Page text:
Journey placard

I wanted to relate my extraordinary experience of today – Sunday, March 25th. This morning I was fortunate enough to be a part of Carmel United Methodist Church’s Palm Sunday program: Journey: Palms to Paradise. A friend from my association with Carmel Community Players, Gail Eastburn, was the production coordinator for this undertaking and she asked me back in February if I would be interested in being the narrator for the service. It was a huge project to put together. It’s centerpiece, the beautiful Easter cantata Once Upon a Tree by Pepper Choplin, utilizes a choir, orchestra, soloists and narrator (portrayed as the author of the Bible’s Book of Luke, Luke the Physician). To these requirements Gail added a dancer (to portray Mary), projected visuals, children (who enter waving palms at one point) and a second choir to boost the church’s 43 member choir to 96 voices. On top of that, Gail worked a miracle and contracted the elegant, still new, 1600 seat concert hall, Carmel Indiana’s Palladium, as the venue. One thing about Gail, she thinks big!

The Palladium concert hall, from my position onstage.

The Palladium concert hall, from my position onstage.

Playing Luke, using Ms. Choplin’s heart-rending script, was a good challenge for me. It required some, but not total memorization – an emotional arc as he faces the difficult task of writing of Jesus’ last trip to Jerusalem through his death on the cross – and lastly, a heavy biblical costume with a fake beard. Certainly all these things were doable. The X-factor for me was the prospect of being onstage at The Palladium. This is a huge concert hall, world class in it’s appointments, with a staggering audience capacity to imagine playing in front of. Up until now, the largest crowd I have ever performed in front of was in Little Rock, Arkansas when I was a company member of Arkansas Repertory Theatre in 1978 and we did a musical number at a gala for then newly elected Governor, Bill Clinton. But that theatre was not nearly the size of the Palladium.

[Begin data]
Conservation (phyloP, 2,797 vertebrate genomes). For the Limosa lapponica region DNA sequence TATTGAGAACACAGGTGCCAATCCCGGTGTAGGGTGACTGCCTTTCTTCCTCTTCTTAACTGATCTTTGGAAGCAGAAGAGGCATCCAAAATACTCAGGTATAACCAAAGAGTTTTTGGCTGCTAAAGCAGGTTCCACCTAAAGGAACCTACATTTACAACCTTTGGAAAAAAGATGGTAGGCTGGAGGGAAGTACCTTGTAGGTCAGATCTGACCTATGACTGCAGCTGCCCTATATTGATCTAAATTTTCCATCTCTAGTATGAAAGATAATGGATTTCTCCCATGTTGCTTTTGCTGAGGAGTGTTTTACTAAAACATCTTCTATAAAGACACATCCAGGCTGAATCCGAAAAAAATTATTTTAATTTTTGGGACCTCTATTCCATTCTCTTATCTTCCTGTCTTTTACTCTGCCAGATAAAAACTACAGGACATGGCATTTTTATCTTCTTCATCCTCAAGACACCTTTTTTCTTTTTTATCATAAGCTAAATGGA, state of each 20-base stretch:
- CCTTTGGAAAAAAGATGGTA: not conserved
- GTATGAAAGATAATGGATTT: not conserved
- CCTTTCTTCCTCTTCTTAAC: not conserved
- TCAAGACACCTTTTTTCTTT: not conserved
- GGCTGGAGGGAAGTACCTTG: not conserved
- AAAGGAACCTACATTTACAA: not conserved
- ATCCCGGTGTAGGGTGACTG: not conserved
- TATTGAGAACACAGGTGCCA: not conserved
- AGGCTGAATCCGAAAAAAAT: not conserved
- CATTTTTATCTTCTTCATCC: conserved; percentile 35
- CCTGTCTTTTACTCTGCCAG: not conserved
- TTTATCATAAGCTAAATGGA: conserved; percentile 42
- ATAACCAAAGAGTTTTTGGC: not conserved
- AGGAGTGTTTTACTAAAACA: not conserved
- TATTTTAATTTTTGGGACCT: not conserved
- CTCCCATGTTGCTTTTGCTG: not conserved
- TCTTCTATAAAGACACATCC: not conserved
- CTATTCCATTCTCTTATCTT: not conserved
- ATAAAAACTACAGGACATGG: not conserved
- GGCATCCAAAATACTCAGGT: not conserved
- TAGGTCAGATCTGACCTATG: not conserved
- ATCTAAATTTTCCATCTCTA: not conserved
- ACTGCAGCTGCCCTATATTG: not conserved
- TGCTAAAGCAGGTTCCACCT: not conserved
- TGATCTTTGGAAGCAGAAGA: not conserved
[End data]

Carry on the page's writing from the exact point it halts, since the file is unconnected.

Luke, just before going onstage.

Luke, just before going onstage.

So, after 6 or so rehearsals at the church, we arrived at the performance date today and I got my first glimpse inside the hall. If you have attended an event there, you know this is an impressive place. The performance hall itself is a very tall room, lined with balconies and boxes. The stage is massive, one of the biggest I have ever been on. And the backstage area is a complicated labyrinth of passages, which are clean and white and very well lit – looking more like a hospital than many of the backstage areas I have experienced. Because I was playing a character and had costuming to deal with, I was issued a private dressing room, which was actually more like a small suite, with a sofa, a few chairs, mirrors galore, a bathroom with a shower, and golden silk curtains. I have had private dressing rooms before, but never one of this, shall we say, stature. I wondered about the names of the famous performers who had used this dressing room before me. It was awesome.
A basic cue-to-cue run-thru was scheduled for 2 hours before the performance. It was wonderful to hear the full magnitude of the orchestra and full choir for the first time. Once levels and mike checks were completed, I went to my suite to prepare. I couldn’t help thinking, “this is the way it should be always”, as I changed and bearded myself in the deluxe setting, but I knew that it would likely never happen this way again.
A real moment of truth came as the church service started, I heard my cue, and walked out in front of what was estimated to be about 1500+ people who had challenged the frosty early spring snow to come worship at our service. As a rule, I never get nervous. And I don’t believe I was nervous at this moment. But a small jolt of excitement did pass thru my body as I walked up the steps to my position onstage. As always happens, once I spoke – all seemed under control.
Performing this piece was a very moving experience. I felt if I could capture the changing emotional state of Luke as he gets further into the Easter story, I could convey the strength of the message – the Christian message that Christ died a horrible death for our sins. That he lived his life as an example for us all. From the feedback I received, I believe I touched some people the way I had hoped.
The service and the cantata were a success. The music was astounding and for that I give a huge ovation to Chuck Shockney, Minister of Music at CUMC. Chuck’s understanding of music and, perhaps more importantly, of how to get great musical results out of his musicians and singers, is enviable. I told him this: I had never wanted to direct a musical, but if I could direct with him handling the musical end of things, I would strongly consider it. And I was so very happy for Gail Eastburn. All her hard work and persistence had come together and the service had been attended by hundreds of people. A deep bow goes to her, as well as a thank you for thinking of me with regard to the part of Luke.
It was only one performance, but it left me so full of deep feelings and new experiences. I am very glad about what we did at today’s extraordinary Palm Sunday service. Many kind people have told me they enjoyed what I did on stage this morning – but the greatest of compliments came to me from my wife, Donna. She said she’s never been prouder of me. Thank you, sweetheart. That makes me very happy.

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